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The Royal Australasian College of Surgeons (RACS) is the leading advocate for surgical standards, professionalism and surgical education in Australia and New Zealand.
RACS, a not-for-profit organisation, supports the ongoing development and maintenance of expertise during the lifelong learning that accompanies surgical practice of more than 7,000 surgeons and 1,300 surgical trainees and International Medical Graduates. RACS also supports healthcare and surgical education in the Asia-Pacific region and is a substantial funder of surgical research.
RACS promotes, teaches and assesses standards across nine surgical specialties in Australia and New Zealand: Cardiothoracic surgery, General surgery, Neurosurgery, Orthopaedic surgery, Otolaryngology Head-and-Neck surgery, Paediatric surgery, Plastic and Reconstructive surgery, Urology and Vascular surgery.
RACS surgeons are highly qualified specialists and stay up-to-date with the latest developments in their area of skill. They have considerable knowledge and provide the best possible care to their patients.
With a proven commitment to lifelong learning and the highest standards of professionalism, Fellows of RACS offer caring, safe and comprehensive surgical care.
Being a Fellow of RACS (FRACS) requires ongoing learning and maintenance of knowledge and skills demonstrated through Continuing Professional Development (CPD) programs ensuring that Fellows not only maintain competency but also continuously build on and improve their clinical knowledge and skills in order to provide high quality contemporary healthcare to the public.
RACS has been an active supporter of community health initiatives for several decades. This support has been enabled through the generous contributions of governments, Fellows, Trainees, IMGs and friends of RACS through the Foundation for Surgery, the philanthropic arm of the organisation.
The Foundation for Surgery supports ground-breaking research to ensure safe surgical practice and assists people to have access to early detection and surgical care when they need it.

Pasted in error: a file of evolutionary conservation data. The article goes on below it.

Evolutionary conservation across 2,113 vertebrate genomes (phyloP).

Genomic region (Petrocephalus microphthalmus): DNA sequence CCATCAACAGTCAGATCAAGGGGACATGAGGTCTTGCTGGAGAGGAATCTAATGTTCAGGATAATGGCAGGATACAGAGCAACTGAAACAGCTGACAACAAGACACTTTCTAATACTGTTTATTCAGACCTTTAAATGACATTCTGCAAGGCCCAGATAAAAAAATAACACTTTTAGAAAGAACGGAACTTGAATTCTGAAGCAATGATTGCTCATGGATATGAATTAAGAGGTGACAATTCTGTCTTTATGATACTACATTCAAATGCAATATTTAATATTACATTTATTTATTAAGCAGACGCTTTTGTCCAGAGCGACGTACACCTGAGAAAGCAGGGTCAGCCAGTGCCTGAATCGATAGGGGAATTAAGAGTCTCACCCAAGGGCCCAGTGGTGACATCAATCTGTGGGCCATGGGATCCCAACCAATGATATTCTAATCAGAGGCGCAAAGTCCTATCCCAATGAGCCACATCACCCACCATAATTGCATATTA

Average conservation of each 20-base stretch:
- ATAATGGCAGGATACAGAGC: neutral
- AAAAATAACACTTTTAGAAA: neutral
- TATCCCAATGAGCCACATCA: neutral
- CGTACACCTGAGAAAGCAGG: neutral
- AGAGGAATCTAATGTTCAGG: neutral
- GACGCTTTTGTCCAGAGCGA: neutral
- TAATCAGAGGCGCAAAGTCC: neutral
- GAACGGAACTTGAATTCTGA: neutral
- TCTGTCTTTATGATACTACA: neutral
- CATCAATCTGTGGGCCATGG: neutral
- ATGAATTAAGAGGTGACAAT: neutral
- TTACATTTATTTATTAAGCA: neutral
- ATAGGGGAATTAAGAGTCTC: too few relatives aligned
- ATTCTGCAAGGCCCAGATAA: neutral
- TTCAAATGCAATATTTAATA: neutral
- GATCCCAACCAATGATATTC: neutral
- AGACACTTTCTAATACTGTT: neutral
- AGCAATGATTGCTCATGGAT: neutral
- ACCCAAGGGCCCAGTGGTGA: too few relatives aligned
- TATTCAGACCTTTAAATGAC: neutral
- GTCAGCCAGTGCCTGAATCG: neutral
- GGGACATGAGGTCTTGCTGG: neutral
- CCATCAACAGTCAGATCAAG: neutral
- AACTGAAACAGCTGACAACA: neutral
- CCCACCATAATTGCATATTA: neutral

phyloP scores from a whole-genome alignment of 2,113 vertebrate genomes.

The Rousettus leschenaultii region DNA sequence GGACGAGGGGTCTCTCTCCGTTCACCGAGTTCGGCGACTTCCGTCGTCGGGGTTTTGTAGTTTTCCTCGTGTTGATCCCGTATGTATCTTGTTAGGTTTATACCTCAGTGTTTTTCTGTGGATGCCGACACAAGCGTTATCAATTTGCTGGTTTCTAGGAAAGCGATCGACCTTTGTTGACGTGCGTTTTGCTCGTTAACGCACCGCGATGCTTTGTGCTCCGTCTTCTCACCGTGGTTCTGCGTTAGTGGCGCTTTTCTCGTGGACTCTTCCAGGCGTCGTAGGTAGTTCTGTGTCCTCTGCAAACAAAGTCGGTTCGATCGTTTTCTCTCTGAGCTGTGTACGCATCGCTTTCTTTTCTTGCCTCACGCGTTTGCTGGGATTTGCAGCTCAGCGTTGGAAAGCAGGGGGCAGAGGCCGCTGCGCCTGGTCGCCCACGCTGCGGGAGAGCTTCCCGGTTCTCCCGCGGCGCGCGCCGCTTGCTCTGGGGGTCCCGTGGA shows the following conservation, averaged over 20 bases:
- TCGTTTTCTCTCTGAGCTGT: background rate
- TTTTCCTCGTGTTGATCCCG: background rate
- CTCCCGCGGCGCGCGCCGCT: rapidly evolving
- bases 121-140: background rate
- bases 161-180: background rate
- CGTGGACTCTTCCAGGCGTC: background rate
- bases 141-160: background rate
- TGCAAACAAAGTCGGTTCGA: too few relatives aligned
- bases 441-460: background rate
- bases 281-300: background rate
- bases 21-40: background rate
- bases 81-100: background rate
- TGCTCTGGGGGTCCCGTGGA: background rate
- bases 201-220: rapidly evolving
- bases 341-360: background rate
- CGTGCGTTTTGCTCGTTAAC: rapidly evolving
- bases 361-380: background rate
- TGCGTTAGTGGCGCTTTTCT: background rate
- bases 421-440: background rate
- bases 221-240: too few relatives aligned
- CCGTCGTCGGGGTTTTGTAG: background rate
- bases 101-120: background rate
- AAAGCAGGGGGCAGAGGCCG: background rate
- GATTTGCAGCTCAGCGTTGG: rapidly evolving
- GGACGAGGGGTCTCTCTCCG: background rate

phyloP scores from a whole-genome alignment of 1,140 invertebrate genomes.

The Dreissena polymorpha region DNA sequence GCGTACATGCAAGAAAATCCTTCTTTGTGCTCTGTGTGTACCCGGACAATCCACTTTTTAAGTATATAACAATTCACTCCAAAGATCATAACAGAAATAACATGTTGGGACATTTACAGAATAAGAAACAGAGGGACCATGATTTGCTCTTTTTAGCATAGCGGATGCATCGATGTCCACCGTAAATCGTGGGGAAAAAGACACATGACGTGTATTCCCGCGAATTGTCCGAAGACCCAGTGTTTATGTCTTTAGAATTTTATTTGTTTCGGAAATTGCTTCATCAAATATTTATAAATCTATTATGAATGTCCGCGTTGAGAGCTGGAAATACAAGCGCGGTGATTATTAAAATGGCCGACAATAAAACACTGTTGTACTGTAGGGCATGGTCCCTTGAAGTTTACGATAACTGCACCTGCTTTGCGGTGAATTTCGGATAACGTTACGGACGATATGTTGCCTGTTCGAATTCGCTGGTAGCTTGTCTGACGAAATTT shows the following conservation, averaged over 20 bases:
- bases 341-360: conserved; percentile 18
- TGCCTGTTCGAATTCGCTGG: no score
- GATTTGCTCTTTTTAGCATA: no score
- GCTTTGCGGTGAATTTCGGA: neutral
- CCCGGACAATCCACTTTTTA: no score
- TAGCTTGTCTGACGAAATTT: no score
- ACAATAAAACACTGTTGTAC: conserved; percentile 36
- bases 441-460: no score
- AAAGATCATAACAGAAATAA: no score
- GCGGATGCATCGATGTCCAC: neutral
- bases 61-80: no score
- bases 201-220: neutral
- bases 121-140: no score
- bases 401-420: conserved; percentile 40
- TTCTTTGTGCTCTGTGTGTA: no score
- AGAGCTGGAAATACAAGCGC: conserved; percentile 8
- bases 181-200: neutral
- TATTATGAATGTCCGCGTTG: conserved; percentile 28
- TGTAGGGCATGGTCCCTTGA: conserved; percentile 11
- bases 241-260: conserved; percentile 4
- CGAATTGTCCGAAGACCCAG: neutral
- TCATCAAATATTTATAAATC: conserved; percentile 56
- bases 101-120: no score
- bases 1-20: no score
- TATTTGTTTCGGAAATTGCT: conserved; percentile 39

The Foundation has facilitated long-term change by supporting aspiring Indigenous surgeons in Australia and New Zealand and also worked to enhance recognition and awareness of their health needs.
RACS also provides specialist medical education, training, capacity development and medical aid to 18 countries in the Asia-Pacific region. Visiting teams and in-country personnel provide clinical mentoring and education to the national medical workforces and deliver train-the-trainer programs to strengthen the capacity of national health services in the region
The RACS was rocked by a scandal in 2015 when a leading Australian vascular surgeon Gabrielle McMullin claimed during a speech that for the sake of their careers it would be safer for female surgical trainees to "comply with requests for sex from their supervisors" than to refuse and report these requests to the RACS. She later backed these claims with evidence that she had reported sexual harassment of trainees to the College and that the reports were ignored. The original comments were highly provocative and controversial, but have led to major changes at the RACS. In 2016, the RACS formed an official Diversity and Inclusion plan. Fewer than 15% of active Fellows in surgery in Australia are female.